Crappy iPad In-App Purchases: Frisbee® Forever Scam

First, the non-crappy part of this incident:

Apple did the right and reasonable thing and reimbursed me for a $99 scam that the iPad game Frisbee® Forever ran on my 7-year-old son.

Now, the crappy part of this scam.

A Danish company called Kiloo markets an iPad game titled Frisbee® Forever. It’s distributed for “free,” but they entrap you with in-app purchases of “star coins.” The screen where you buy these coins is very misleading, with two of the options labeled “100% FREE” and “150% FREE.”

(Image missing because of some crap Blogger pulled–deleting dozens of Crappy Software images when this blog was hosted there.)

My 7-year-old son was playing the game and he unwittingly made a purchase for $99.99! He does not know the password to my Apple account and I did not authorize this purchase. I suspect the purchase was approved because my password had been cached by my iPad and thus the purchase went right through.

I didn’t know anything about it until I glanced at an emailed invoice from Apple and I had the sticker shock of seeing this $99.99 charge! What the hell? The highest price I’d seen on an iPad game was mebbe $10. This $100 (over $100, if you count tax) charge seems waaaaaaay out of line.

The happy ending, as I noted at the start of this post, is that I contacted Apple through their email support system and they reasonably replied:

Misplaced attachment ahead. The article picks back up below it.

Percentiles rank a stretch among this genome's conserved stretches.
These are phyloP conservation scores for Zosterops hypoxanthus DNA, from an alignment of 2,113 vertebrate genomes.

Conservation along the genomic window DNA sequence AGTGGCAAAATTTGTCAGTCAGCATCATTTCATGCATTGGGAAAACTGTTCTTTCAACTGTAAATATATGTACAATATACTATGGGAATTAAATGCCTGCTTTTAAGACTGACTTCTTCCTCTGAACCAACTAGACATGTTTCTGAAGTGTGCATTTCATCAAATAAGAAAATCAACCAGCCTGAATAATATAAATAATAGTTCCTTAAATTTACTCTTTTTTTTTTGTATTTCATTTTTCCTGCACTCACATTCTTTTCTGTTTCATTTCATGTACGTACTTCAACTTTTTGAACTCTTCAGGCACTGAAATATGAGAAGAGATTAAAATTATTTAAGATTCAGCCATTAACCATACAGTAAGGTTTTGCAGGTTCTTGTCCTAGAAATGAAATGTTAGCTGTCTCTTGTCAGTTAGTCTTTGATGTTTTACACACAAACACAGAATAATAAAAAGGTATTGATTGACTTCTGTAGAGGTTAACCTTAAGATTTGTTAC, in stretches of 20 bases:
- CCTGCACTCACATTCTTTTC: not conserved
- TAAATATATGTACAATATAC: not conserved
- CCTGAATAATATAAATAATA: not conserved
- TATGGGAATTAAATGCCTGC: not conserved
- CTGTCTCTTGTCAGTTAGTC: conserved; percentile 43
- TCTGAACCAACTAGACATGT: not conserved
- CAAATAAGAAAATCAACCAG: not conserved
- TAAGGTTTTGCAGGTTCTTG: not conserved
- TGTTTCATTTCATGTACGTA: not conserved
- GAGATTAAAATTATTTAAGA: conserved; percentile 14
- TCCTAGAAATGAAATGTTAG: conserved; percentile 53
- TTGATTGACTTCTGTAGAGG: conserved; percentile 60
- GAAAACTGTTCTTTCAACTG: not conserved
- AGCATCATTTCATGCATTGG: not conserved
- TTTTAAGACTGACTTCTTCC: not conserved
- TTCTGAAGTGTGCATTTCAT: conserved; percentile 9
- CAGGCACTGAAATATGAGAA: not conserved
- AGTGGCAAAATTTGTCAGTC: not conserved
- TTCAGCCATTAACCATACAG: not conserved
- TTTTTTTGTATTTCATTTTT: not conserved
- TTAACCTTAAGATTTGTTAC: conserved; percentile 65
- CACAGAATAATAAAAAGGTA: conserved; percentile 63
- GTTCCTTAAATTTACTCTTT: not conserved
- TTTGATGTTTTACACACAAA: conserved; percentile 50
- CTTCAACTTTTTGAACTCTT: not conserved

I understand that the purchase of “275.000 Star Coins” was unintentional. In five to seven business days, a credit of $108.99, plus any applicable taxes, should be posted to the credit card that appears on the receipt for that purchase. Please note that this is a one-time exception, as the iTunes Store Terms and Conditions state that all sales are final.

You can be sure I have now locked down in-app purchases so that we will not have a repeat of this situation. But I do think Apple shares some of the blame with Kiloo. In-app purchases are a relatively recent addition to iTunes and I think their implementation is crappy.

Here are two suggestion I sent to Apple that would make it less crappy:

  1. I would recommend that in-app purchase NOT be enabled by default. If the user had to specifically opt-in to in-app purchases, many of these mistakes could be avoided.
  2. If, as I’ve read, it’s true that the iPad caches one’s password for 15 minutes or more, I recommend the user be allowed to configure any password caching–perhaps turning it off entirely.
And to Kiloo, I say, Quit entrapping children with crappy, misleading in-app purchases!
Update, 6/6/2011:

A couple of friends asked about how to request that Apple review an in-app purchase. I put together a little screencast to show how, but Blogger deleted it.

As I said above, Apple has been good about canceling improper charges. The speed with which they do so leads me to think that they get a lot of such complaints. So, I must ask again: Why do they enable in-app purchases by default?

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